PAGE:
Mucosal surfaces of several organ systems are important interfaces for host defense against microbes. Recent evidence suggests that antimicrobial peptides contribute to the defense of these surfaces. Defensins are one family of antimicrobial peptide, but their known distribution in humans has been limited to four members found in cells of myeloid origin. We sought to determine if the human defensin family was more complex. We found that the family of human defensins is diverse and is not restricted to expression in leukocytes. Southern blot and genomic clone analyses reveal that numerous defensin-related sequences are present in the human genome. A gene for a new human defensin family member was characterized. This gene, designated human defensin-5, is highly expressed in Paneth cells of the small intestine. This is the first example of an antimicrobial peptide gene expressed in an epithelial cell in humans. The data support the hypotheses that epithelial defensins equip the human small bowel with a previously unrecognized defensive capability which would augment other antimicrobial defenses.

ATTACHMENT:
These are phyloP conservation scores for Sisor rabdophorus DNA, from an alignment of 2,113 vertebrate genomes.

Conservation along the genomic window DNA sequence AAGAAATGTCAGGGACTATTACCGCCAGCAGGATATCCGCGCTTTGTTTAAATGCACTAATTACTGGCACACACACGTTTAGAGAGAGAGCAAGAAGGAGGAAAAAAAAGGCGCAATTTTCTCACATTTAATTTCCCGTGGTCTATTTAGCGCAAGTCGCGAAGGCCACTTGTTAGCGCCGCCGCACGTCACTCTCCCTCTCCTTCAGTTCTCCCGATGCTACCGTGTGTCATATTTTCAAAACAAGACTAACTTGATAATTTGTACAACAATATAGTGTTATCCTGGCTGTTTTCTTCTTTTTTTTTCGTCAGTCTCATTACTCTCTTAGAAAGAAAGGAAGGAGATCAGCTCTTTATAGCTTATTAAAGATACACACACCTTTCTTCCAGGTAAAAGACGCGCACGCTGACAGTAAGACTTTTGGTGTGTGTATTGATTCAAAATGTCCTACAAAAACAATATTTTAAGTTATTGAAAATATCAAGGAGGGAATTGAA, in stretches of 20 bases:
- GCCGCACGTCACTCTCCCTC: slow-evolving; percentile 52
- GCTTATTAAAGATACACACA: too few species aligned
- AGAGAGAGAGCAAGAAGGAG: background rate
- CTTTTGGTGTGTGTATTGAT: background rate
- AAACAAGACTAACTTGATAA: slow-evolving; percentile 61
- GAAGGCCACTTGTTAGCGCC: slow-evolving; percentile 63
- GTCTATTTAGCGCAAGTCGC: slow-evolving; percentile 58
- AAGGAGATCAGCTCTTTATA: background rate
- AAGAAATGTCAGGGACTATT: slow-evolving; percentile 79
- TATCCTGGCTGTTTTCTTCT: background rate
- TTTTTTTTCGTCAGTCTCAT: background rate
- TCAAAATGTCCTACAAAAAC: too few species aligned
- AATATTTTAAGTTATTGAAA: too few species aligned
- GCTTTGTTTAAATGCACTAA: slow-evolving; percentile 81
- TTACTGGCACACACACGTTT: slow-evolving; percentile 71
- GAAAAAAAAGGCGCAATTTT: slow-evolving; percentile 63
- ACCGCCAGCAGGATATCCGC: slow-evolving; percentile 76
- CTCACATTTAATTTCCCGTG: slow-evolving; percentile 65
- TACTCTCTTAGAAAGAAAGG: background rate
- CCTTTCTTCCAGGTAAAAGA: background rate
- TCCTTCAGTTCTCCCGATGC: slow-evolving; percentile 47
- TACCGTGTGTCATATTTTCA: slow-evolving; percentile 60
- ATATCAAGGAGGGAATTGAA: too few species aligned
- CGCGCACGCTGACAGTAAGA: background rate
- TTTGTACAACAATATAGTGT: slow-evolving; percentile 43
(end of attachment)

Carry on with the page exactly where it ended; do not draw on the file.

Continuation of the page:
|Original language||English (US)|
|Number of pages||10|
|Journal||Journal of Biological Chemistry|
|State||Published - Nov 15 1992|
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